This paper starts by describing the joint model construction, firstly with the GLM, secondly with the GAM. We will also show how other models, like Gp, can be used to model the mean and dispersion components. The third section describes the global sensitivity analysis for deterministic models, and its extension to stochastic models using joint models. Particular attention is devoted to the calculation of variance-based sensitivity indices (the so-called Sobol indices). Considering a simple analytic function, the performance of the proposed approach is compared to other commonly used models. Next, an application on an actual industrial case (groundwater radionuclide migration modeling) is given. Finally, some conclusions synthesize the contributions of this work.

2 Joint modeling of mean and dispersion

2.1 Using the Generalized Linear Models

The class of GLM allows to extend the class of the traditional linear models by the use of: (a) a distribution which belongs to the exponential family; (b) and a link function which connects the explanatory variables to the explained variable (Nelder and Wedderburn, 1972). Let us describe the first component of the model concerning the mean:


where are independent random variables with mean ; are the observations of the variable ; are the regression parameters which have to be estimated; is the mean linear predictor; is a differentiable monotonous function (called the link function); is the dispersion parameter and is the variance function. To estimate the mean component, the functions and have to be specified. Some examples of link functions are given by the identity (traditional linear model), root square, logarithm, and inverse functions. Some examples of variance functions are given by the constant (traditional linear model), identity and square functions.

Within the joint model framework, the dispersion parameter is not supposed to be constant as in a traditional GLM, but is supposed to vary according to the model:


where is a statistic representative of the dispersion, are the regression parameters which have to be estimated, is the dispersion link function, is the dispersion linear predictor, is a constant and is the dispersion variance function. are the observations of the explanatory variable . The variables are generally taken among the explanatory variables of the mean , but might differ. To ensure positivity, is often taken for the dispersion link function while the statistic representing the dispersion is generally taken to be the deviance contribution - which is approximately distributed. Therefore, as the distribution is a particular case of the Gamma distribution, and .

The joint model is fitted using the Extended Quasi Loglikelihood (EQL, Nelder and Pregibon, 1987) maximization. The EQL behaves as a log-likelihood for both mean and dispersion parameters. This justifies an iterative procedure to fit the joint model. First, a GLM is fitted on the mean; then from the estimate of , another GLM is fitted on the dispersion. From the estimate of , weights for the next estimate of the GLM on the mean are obtained. This process can be reiterated as many times it is necessary, and allows to entirely fit our joint model (McCullagh and Nelder, 1989).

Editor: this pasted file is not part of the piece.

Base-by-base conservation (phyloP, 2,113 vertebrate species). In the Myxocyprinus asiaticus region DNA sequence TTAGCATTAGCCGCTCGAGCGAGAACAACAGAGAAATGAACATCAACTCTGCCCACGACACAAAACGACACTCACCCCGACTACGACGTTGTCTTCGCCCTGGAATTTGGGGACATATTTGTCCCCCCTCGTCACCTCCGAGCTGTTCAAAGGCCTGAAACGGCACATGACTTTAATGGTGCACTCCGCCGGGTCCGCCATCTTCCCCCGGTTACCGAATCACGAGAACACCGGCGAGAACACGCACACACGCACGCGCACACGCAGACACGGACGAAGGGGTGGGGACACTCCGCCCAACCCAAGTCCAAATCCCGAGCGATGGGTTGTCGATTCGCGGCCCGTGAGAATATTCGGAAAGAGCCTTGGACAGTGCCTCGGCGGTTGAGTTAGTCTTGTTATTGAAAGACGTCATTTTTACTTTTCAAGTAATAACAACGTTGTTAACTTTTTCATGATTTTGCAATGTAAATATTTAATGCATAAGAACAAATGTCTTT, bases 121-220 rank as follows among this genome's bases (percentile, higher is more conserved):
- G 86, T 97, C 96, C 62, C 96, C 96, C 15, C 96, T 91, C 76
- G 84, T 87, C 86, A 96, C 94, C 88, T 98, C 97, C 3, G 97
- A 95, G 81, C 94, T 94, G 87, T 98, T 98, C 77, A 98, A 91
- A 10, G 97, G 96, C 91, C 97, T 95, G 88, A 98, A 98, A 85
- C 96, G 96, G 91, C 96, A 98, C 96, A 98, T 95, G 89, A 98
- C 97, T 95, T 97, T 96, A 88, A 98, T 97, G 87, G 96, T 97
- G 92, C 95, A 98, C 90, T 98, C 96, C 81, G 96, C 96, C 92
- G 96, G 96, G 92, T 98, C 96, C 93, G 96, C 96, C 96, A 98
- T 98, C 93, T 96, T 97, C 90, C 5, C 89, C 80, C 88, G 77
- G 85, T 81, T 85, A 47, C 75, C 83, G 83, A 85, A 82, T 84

Statistical tools available in the GLM fitting are also available for each component of the joint model: deviance analysis and Student test. It allows to make some variable selection in order to simplify model expressions. The residuals graphical analysis (which have to be normally distributed) and the q-q plots can be used as indicators of the correctness of the link function for the mean component (Lee and Nelder, 2003). In practice, some evidence can lead to an adequate choice of the link function (McCullagh and Nelder, 1989). For example, a binomial-type explained variable leads to the use of the logit function. However, if a natural choice is not possible and if the identity link function does not provide satisfactory residuals analysis, plotting the adjusted dependent variable versus the linear predictor might help in choosing a more appropriate link function (McCullagh and Nelder, 1989).

In conclusion, all the results obtained on the joint GLM are applicable to the problem of stochastic computer experiments. The novelty proposed in our paper concerns the global sensitivity analysis issue (section 3.2). Moreover, in the following section we extend the joint GLM to the non parametric framework. This kind of model is necessary for the computer experiment outputs which tend to be rather complex and need non parametric modeling.